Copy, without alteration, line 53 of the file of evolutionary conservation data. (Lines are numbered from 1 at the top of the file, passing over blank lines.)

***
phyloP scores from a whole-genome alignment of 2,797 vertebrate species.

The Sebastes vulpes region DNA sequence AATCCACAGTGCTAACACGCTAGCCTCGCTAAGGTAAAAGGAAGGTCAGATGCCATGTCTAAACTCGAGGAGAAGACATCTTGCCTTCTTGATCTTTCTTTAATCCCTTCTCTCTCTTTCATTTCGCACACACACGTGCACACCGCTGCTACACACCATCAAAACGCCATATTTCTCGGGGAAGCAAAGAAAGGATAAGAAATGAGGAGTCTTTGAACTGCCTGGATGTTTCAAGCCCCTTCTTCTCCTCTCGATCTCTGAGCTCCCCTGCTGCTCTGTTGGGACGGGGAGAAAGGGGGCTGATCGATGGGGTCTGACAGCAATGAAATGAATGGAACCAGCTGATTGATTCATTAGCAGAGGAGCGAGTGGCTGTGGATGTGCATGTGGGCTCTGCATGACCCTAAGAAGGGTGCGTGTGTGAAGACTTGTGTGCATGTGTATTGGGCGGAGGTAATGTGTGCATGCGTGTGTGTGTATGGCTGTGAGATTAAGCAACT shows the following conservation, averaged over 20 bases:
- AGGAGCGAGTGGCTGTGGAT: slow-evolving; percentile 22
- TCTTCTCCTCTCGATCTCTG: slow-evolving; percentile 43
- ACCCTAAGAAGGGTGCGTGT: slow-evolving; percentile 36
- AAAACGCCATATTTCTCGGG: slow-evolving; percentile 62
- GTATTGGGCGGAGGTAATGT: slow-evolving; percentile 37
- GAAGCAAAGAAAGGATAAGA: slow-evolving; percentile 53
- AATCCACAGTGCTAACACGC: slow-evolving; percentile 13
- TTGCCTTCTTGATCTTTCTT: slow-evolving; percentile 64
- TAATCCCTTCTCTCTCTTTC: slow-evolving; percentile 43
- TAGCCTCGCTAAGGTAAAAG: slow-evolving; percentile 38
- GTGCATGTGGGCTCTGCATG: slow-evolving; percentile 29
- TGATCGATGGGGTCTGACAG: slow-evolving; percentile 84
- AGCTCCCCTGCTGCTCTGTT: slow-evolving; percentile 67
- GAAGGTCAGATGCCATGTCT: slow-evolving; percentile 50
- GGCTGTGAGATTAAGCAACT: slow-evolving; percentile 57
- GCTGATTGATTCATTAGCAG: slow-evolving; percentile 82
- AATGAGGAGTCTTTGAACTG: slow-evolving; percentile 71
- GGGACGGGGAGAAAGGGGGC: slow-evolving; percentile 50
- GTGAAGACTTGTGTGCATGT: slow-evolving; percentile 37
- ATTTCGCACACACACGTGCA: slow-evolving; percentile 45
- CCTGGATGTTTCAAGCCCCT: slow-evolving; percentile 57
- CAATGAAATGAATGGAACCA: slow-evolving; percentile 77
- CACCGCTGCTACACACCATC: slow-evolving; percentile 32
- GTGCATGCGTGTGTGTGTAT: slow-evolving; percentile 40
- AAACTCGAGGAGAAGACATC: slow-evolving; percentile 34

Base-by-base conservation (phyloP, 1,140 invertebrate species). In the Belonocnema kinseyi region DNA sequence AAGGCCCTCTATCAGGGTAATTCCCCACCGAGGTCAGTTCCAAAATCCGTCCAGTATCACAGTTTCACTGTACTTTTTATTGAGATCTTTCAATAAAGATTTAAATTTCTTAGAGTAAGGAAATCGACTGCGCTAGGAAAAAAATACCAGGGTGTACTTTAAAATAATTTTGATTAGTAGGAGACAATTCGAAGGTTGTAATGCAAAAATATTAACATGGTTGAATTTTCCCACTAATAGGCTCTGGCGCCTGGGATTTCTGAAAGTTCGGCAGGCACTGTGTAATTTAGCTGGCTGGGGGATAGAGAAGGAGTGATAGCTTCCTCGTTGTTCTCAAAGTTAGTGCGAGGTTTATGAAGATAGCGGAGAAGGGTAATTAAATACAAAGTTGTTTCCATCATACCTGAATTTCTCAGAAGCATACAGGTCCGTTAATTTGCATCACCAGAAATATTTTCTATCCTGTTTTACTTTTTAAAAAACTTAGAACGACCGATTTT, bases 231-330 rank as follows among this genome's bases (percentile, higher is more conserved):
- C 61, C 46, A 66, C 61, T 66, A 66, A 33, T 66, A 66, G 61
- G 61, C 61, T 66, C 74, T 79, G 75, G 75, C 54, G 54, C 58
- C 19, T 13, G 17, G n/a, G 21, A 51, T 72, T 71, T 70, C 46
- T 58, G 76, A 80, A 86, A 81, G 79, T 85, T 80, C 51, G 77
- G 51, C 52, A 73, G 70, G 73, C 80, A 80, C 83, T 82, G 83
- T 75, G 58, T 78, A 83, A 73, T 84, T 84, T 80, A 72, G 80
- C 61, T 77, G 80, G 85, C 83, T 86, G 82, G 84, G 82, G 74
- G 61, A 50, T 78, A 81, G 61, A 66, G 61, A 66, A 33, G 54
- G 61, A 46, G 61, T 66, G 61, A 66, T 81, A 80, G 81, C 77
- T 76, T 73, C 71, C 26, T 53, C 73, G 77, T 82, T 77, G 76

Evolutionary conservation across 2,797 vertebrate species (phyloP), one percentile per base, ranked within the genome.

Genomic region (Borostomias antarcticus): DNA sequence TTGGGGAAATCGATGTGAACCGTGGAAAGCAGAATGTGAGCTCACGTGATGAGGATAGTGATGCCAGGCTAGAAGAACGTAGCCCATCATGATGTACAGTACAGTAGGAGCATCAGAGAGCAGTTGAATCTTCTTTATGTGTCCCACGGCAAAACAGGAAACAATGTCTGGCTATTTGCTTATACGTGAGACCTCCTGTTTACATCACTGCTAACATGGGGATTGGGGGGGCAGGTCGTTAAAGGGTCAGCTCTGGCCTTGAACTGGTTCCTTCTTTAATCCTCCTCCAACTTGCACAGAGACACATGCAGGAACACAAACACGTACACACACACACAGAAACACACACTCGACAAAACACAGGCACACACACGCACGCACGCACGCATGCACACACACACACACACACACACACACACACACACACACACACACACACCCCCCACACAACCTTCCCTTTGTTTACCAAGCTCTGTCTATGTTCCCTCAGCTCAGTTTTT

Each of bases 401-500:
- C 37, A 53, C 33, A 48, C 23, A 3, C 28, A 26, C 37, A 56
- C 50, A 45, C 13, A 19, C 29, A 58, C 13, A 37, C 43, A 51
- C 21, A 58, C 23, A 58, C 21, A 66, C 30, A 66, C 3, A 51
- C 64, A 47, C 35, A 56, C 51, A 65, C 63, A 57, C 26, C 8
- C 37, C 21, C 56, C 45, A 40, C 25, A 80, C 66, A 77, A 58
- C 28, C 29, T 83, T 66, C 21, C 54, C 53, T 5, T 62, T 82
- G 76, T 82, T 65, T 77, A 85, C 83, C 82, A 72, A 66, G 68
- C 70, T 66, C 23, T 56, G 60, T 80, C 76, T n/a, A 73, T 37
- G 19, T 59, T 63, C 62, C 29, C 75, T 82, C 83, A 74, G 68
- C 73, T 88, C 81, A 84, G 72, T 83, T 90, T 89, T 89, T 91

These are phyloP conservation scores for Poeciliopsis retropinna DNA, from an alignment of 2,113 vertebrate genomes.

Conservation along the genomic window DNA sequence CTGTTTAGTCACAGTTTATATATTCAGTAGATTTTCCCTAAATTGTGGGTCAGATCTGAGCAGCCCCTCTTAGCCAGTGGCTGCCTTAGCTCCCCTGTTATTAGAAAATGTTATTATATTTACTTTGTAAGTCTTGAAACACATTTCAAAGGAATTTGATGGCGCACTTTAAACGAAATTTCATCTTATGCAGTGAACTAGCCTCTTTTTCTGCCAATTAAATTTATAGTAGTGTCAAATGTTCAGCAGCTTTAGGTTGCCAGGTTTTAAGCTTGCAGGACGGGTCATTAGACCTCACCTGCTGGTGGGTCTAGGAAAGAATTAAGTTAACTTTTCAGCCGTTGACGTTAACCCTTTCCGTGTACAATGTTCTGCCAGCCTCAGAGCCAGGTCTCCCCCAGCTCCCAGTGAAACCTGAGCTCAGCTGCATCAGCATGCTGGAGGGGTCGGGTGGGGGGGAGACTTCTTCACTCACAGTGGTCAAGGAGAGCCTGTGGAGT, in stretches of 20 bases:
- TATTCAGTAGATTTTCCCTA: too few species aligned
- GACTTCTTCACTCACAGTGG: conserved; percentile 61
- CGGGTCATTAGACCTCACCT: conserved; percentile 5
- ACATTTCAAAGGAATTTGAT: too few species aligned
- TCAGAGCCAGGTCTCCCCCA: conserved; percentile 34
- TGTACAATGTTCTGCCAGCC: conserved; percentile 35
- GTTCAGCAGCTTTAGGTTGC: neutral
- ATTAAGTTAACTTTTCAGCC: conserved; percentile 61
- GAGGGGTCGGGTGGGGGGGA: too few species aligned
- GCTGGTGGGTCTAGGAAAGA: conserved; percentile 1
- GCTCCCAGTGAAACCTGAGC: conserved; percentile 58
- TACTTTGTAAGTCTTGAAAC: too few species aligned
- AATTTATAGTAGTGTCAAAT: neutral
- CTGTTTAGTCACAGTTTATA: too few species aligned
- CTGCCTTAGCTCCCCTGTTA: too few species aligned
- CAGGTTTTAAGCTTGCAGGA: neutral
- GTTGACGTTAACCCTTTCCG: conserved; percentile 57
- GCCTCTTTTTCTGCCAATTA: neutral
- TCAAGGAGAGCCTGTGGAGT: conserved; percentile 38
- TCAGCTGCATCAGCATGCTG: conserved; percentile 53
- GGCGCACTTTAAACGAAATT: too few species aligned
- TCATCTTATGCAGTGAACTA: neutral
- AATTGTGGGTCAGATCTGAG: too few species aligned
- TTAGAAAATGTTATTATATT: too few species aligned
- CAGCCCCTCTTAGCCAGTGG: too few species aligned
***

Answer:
Conservation along the genomic window DNA sequence CTGTTTAGTCACAGTTTATATATTCAGTAGATTTTCCCTAAATTGTGGGTCAGATCTGAGCAGCCCCTCTTAGCCAGTGGCTGCCTTAGCTCCCCTGTTATTAGAAAATGTTATTATATTTACTTTGTAAGTCTTGAAACACATTTCAAAGGAATTTGATGGCGCACTTTAAACGAAATTTCATCTTATGCAGTGAACTAGCCTCTTTTTCTGCCAATTAAATTTATAGTAGTGTCAAATGTTCAGCAGCTTTAGGTTGCCAGGTTTTAAGCTTGCAGGACGGGTCATTAGACCTCACCTGCTGGTGGGTCTAGGAAAGAATTAAGTTAACTTTTCAGCCGTTGACGTTAACCCTTTCCGTGTACAATGTTCTGCCAGCCTCAGAGCCAGGTCTCCCCCAGCTCCCAGTGAAACCTGAGCTCAGCTGCATCAGCATGCTGGAGGGGTCGGGTGGGGGGGAGACTTCTTCACTCACAGTGGTCAAGGAGAGCCTGTGGAGT, in stretches of 20 bases: